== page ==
KISS THE GUN
I remember Kiss the Gun’s 2017 debut full-lengther well. At the time, I declared they “have burst onto the scene in emphatic fashion. Their foray into full-length territory is a definite winner.” Great songwriting; varying degrees of heaviness, with some metal elements creeping into their self-proclaimed, sub-genre eschewing style of just “rock”; fantastic performances; and a very solid production/mix/master.
So, three years on, and what has changed? They’re now a self-released band, so they seem to have parted company with their label, 3MS Music. Georgian vocalist Nadin Zakharian is now gone, and they’re fronted in 2020 by Abigail Austin. Otherwise, the rest of the lineup remains intact, with their ever-intriguing musical credentials spanning Uriah Heep; a degree in Classical Music Performance; cruise ships and Freddie Starr! Musically? I can happily report that they’ve successfully delivered more of the same… but with some reservations.
More great performances can be heard throughout, including newcomer, Austin. Anthemic, astutely written tunes are plentiful, and hooks become hookier on each subsequent listen. However, some of the tracks sound a little more derivative and, dare I say, a tad cheesy, on this sophomore outing. Not overtly so, but perhaps a little bit of “difficult second album syndrome” creeping into the songwriting pot with a compositional tried-and-tested crutch.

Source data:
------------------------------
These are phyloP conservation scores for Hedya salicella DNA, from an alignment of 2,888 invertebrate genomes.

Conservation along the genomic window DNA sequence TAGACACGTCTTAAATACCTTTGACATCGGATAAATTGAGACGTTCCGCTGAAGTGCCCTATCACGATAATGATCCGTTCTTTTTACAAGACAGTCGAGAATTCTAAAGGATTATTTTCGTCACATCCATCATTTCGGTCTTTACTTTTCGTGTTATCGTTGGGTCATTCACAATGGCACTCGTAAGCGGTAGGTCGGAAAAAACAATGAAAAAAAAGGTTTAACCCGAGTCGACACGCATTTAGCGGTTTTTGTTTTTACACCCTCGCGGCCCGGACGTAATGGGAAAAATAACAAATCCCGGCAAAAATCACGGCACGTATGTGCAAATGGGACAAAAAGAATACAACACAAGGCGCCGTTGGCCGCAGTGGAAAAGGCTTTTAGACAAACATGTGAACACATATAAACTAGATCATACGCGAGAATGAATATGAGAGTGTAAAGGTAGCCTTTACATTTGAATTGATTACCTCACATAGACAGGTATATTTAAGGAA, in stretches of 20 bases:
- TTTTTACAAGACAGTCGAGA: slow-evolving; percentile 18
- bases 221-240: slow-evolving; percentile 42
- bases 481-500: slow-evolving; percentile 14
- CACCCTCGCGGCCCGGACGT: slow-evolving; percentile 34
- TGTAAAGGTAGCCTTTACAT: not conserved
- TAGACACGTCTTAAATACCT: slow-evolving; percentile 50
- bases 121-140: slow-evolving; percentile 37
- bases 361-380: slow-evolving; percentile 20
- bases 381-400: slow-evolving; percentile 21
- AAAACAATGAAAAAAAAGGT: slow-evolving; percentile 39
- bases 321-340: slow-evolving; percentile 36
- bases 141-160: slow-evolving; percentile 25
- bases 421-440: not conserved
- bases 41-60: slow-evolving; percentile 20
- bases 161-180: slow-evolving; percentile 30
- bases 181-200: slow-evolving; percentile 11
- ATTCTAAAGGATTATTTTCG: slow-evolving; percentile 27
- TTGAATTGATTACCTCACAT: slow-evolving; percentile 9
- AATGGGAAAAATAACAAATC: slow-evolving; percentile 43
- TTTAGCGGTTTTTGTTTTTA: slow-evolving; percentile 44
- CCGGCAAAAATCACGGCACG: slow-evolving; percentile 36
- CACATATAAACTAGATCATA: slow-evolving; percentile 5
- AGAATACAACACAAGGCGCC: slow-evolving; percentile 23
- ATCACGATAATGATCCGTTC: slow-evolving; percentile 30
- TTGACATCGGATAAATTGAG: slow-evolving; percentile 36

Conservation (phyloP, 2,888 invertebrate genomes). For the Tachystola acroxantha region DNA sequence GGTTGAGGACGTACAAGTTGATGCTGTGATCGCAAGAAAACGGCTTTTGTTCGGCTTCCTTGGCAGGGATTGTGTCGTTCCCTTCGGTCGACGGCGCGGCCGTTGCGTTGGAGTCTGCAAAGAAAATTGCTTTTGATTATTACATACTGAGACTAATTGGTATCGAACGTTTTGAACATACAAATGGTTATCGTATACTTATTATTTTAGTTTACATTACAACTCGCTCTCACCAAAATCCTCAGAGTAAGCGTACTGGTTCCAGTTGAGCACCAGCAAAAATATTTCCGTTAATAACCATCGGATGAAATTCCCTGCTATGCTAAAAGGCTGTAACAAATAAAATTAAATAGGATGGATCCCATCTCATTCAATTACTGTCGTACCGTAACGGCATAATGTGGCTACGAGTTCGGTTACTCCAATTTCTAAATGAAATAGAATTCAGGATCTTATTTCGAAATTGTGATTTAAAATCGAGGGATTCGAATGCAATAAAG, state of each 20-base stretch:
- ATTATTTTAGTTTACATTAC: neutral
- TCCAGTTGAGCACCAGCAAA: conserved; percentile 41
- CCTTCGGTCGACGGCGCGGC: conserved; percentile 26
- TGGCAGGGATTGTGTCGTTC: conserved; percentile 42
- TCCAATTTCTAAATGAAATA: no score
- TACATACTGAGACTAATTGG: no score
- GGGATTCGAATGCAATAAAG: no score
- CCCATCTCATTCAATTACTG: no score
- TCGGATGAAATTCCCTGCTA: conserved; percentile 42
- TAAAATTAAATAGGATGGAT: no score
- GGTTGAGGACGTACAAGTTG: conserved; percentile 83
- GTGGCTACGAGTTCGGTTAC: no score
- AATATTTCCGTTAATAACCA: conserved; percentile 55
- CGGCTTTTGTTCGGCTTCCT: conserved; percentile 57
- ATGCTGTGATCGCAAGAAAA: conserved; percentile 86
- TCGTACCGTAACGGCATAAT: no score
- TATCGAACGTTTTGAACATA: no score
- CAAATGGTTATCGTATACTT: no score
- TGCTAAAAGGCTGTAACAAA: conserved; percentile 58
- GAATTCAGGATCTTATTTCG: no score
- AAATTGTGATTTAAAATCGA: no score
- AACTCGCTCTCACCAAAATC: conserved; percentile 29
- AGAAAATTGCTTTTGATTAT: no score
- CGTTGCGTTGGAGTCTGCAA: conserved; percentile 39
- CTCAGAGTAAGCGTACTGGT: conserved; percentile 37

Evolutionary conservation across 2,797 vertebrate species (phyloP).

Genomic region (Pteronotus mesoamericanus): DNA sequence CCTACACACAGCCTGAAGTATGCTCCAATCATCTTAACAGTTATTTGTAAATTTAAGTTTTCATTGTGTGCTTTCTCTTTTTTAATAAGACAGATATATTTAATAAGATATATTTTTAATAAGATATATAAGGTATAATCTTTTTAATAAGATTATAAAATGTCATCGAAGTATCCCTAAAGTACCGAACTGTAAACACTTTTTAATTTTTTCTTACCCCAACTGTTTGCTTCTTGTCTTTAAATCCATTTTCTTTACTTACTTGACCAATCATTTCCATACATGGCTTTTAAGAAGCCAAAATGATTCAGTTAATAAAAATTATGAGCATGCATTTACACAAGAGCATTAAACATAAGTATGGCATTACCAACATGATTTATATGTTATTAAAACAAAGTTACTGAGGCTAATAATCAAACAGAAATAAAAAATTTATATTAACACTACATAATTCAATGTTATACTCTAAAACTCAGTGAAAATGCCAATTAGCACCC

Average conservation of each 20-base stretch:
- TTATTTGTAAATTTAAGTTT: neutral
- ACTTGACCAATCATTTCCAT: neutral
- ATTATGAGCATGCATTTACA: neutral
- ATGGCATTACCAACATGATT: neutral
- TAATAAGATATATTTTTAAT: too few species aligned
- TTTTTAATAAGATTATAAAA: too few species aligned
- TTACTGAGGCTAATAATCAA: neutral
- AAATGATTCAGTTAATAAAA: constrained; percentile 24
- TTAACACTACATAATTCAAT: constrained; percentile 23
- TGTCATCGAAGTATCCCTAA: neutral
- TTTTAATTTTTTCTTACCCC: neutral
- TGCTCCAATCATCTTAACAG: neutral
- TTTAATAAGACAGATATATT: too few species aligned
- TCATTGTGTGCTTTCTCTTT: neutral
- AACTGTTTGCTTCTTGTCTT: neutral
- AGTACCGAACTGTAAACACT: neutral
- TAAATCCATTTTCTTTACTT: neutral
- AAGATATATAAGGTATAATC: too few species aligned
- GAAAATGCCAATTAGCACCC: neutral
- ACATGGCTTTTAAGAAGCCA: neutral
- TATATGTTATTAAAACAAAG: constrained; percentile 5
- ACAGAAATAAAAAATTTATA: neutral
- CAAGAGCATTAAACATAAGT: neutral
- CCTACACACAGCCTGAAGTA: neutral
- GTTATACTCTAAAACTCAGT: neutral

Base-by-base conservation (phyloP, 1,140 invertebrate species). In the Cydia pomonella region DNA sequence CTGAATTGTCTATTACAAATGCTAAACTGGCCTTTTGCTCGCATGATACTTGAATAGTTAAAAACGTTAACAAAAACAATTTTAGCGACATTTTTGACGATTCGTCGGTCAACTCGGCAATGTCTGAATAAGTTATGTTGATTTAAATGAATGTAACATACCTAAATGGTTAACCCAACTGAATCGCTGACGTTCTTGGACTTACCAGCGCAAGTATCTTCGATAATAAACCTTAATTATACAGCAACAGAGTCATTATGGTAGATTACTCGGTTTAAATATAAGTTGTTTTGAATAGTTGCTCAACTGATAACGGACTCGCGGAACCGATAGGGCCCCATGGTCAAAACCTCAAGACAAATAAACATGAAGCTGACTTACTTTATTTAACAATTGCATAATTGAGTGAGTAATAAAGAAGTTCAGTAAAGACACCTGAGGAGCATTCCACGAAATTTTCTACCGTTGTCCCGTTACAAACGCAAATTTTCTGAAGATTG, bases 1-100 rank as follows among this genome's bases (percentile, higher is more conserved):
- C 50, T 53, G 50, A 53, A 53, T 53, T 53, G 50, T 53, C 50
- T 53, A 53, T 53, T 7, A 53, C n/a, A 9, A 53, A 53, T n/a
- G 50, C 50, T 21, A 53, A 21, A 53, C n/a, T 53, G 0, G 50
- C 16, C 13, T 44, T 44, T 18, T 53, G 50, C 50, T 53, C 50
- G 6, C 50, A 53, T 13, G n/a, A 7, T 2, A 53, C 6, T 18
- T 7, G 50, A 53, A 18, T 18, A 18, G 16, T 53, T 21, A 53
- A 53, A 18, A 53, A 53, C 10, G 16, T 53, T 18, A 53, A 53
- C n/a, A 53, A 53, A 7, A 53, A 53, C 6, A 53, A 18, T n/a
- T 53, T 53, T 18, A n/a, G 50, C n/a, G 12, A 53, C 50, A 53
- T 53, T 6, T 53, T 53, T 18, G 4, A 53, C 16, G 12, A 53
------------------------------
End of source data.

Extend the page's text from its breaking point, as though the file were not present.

Also, I hate to say it, but the production on this new one is, from memory, substandard when compared to their debut. It’s lacking something. The keys are perhaps the worst offender. I’m not one for over-processed sounds, but the keyboards, particularly in isolation, too often sound overly dry and anaemic. Ironic when you consider keys are surely the easiest instrument to attain a good, solid sound in any recording scenario. Guitars sound great, on the other hand, but the overall mix could be better. Vocals, in particular, stand out from the instrumentations, rather than blending with the overall sound dynamic. Press blurb boasts they “recorded, mixed and mastered” the album themselves in a mere nine days. It shows. Nine days recording, and another nine spent on mixing and mastering might’ve rendered far better results. It does sound rather like a rush job.
Overall, Kiss the Gun’s second album has some very likeable, catchy tunes, which I’m sure will sound great when they’re able to perform them live at some point in the future but, for now, the production on ‘We See You’ really doesn’t do them the full justice they deserve.
WE SEE YOU
Review by Mark Holmes
4th September 2020
1) Flight of the Phoenix
3) What We've Become
4) Enter the Gate
5) Out on My Own
7) Beyond the Ship
8) Breaking the Chains
9) Almost Done
COUNTRY OF ORIGIN:
"...astutely written tunes are plentiful, and hooks become hookier on each subsequent listen."